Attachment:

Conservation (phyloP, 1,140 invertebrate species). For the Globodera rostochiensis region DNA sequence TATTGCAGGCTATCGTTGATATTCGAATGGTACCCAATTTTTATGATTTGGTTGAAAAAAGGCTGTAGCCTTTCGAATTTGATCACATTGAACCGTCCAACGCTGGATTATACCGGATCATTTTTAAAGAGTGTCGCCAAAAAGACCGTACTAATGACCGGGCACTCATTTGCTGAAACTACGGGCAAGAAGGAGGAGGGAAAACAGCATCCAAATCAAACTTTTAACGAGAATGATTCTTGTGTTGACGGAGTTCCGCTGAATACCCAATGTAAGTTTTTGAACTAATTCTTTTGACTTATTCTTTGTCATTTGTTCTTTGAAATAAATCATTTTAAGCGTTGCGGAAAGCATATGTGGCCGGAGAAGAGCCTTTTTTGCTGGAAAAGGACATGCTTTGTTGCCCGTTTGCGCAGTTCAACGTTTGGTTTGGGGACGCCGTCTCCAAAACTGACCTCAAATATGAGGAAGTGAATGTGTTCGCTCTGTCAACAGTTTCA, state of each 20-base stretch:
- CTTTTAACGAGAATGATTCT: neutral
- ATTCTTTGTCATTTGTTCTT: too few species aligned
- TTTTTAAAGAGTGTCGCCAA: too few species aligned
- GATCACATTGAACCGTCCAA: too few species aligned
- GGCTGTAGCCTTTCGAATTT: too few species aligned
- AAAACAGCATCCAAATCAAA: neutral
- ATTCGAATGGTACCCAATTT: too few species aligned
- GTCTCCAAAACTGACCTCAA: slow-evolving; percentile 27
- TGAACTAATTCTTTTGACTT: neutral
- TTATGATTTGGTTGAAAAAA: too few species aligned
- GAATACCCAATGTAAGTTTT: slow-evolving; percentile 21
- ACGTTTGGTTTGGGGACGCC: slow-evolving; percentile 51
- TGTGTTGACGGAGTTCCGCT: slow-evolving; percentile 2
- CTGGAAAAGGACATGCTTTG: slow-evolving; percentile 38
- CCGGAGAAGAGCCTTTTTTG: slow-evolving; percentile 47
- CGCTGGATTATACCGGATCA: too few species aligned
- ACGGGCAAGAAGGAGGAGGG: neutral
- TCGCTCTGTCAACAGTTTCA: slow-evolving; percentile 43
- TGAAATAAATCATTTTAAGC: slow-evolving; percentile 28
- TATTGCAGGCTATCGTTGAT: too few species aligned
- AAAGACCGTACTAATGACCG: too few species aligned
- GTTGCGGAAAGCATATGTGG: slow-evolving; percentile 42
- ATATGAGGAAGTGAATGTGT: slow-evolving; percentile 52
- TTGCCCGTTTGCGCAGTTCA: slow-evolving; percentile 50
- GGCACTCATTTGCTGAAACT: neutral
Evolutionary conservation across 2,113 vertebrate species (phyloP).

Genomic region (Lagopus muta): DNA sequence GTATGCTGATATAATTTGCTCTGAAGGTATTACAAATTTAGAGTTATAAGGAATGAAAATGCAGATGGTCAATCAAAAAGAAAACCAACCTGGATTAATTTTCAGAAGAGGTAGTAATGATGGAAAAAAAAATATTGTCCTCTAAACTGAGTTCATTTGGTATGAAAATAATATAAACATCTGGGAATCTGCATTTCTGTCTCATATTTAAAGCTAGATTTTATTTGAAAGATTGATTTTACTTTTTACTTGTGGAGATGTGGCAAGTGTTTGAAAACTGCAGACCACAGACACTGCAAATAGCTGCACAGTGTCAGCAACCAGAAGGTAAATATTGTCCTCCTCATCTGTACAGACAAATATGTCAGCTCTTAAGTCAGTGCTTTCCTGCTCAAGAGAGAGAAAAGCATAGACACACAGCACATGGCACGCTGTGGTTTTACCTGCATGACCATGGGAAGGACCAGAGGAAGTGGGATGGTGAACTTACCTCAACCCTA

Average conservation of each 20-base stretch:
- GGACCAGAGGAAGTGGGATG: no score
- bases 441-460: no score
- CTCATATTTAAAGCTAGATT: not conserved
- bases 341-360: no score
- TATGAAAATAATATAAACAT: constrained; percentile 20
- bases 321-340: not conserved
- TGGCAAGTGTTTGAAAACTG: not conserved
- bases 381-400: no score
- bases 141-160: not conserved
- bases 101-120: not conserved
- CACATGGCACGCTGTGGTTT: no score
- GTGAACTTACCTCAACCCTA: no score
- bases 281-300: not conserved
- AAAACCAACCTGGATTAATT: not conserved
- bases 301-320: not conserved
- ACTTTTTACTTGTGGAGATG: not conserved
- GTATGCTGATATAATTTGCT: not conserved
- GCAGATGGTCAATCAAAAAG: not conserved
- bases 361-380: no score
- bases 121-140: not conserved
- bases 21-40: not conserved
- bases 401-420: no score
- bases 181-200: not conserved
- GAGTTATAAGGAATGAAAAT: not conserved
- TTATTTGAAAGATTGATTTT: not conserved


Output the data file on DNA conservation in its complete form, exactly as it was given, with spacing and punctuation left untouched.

Conservation (phyloP, 1,140 invertebrate species). For the Globodera rostochiensis region DNA sequence TATTGCAGGCTATCGTTGATATTCGAATGGTACCCAATTTTTATGATTTGGTTGAAAAAAGGCTGTAGCCTTTCGAATTTGATCACATTGAACCGTCCAACGCTGGATTATACCGGATCATTTTTAAAGAGTGTCGCCAAAAAGACCGTACTAATGACCGGGCACTCATTTGCTGAAACTACGGGCAAGAAGGAGGAGGGAAAACAGCATCCAAATCAAACTTTTAACGAGAATGATTCTTGTGTTGACGGAGTTCCGCTGAATACCCAATGTAAGTTTTTGAACTAATTCTTTTGACTTATTCTTTGTCATTTGTTCTTTGAAATAAATCATTTTAAGCGTTGCGGAAAGCATATGTGGCCGGAGAAGAGCCTTTTTTGCTGGAAAAGGACATGCTTTGTTGCCCGTTTGCGCAGTTCAACGTTTGGTTTGGGGACGCCGTCTCCAAAACTGACCTCAAATATGAGGAAGTGAATGTGTTCGCTCTGTCAACAGTTTCA, state of each 20-base stretch:
- CTTTTAACGAGAATGATTCT: neutral
- ATTCTTTGTCATTTGTTCTT: too few species aligned
- TTTTTAAAGAGTGTCGCCAA: too few species aligned
- GATCACATTGAACCGTCCAA: too few species aligned
- GGCTGTAGCCTTTCGAATTT: too few species aligned
- AAAACAGCATCCAAATCAAA: neutral
- ATTCGAATGGTACCCAATTT: too few species aligned
- GTCTCCAAAACTGACCTCAA: slow-evolving; percentile 27
- TGAACTAATTCTTTTGACTT: neutral
- TTATGATTTGGTTGAAAAAA: too few species aligned
- GAATACCCAATGTAAGTTTT: slow-evolving; percentile 21
- ACGTTTGGTTTGGGGACGCC: slow-evolving; percentile 51
- TGTGTTGACGGAGTTCCGCT: slow-evolving; percentile 2
- CTGGAAAAGGACATGCTTTG: slow-evolving; percentile 38
- CCGGAGAAGAGCCTTTTTTG: slow-evolving; percentile 47
- CGCTGGATTATACCGGATCA: too few species aligned
- ACGGGCAAGAAGGAGGAGGG: neutral
- TCGCTCTGTCAACAGTTTCA: slow-evolving; percentile 43
- TGAAATAAATCATTTTAAGC: slow-evolving; percentile 28
- TATTGCAGGCTATCGTTGAT: too few species aligned
- AAAGACCGTACTAATGACCG: too few species aligned
- GTTGCGGAAAGCATATGTGG: slow-evolving; percentile 42
- ATATGAGGAAGTGAATGTGT: slow-evolving; percentile 52
- TTGCCCGTTTGCGCAGTTCA: slow-evolving; percentile 50
- GGCACTCATTTGCTGAAACT: neutral
Evolutionary conservation across 2,113 vertebrate species (phyloP).

Genomic region (Lagopus muta): DNA sequence GTATGCTGATATAATTTGCTCTGAAGGTATTACAAATTTAGAGTTATAAGGAATGAAAATGCAGATGGTCAATCAAAAAGAAAACCAACCTGGATTAATTTTCAGAAGAGGTAGTAATGATGGAAAAAAAAATATTGTCCTCTAAACTGAGTTCATTTGGTATGAAAATAATATAAACATCTGGGAATCTGCATTTCTGTCTCATATTTAAAGCTAGATTTTATTTGAAAGATTGATTTTACTTTTTACTTGTGGAGATGTGGCAAGTGTTTGAAAACTGCAGACCACAGACACTGCAAATAGCTGCACAGTGTCAGCAACCAGAAGGTAAATATTGTCCTCCTCATCTGTACAGACAAATATGTCAGCTCTTAAGTCAGTGCTTTCCTGCTCAAGAGAGAGAAAAGCATAGACACACAGCACATGGCACGCTGTGGTTTTACCTGCATGACCATGGGAAGGACCAGAGGAAGTGGGATGGTGAACTTACCTCAACCCTA

Average conservation of each 20-base stretch:
- GGACCAGAGGAAGTGGGATG: no score
- bases 441-460: no score
- CTCATATTTAAAGCTAGATT: not conserved
- bases 341-360: no score
- TATGAAAATAATATAAACAT: constrained; percentile 20
- bases 321-340: not conserved
- TGGCAAGTGTTTGAAAACTG: not conserved
- bases 381-400: no score
- bases 141-160: not conserved
- bases 101-120: not conserved
- CACATGGCACGCTGTGGTTT: no score
- GTGAACTTACCTCAACCCTA: no score
- bases 281-300: not conserved
- AAAACCAACCTGGATTAATT: not conserved
- bases 301-320: not conserved
- ACTTTTTACTTGTGGAGATG: not conserved
- GTATGCTGATATAATTTGCT: not conserved
- GCAGATGGTCAATCAAAAAG: not conserved
- bases 361-380: no score
- bases 121-140: not conserved
- bases 21-40: not conserved
- bases 401-420: no score
- bases 181-200: not conserved
- GAGTTATAAGGAATGAAAAT: not conserved
- TTATTTGAAAGATTGATTTT: not conserved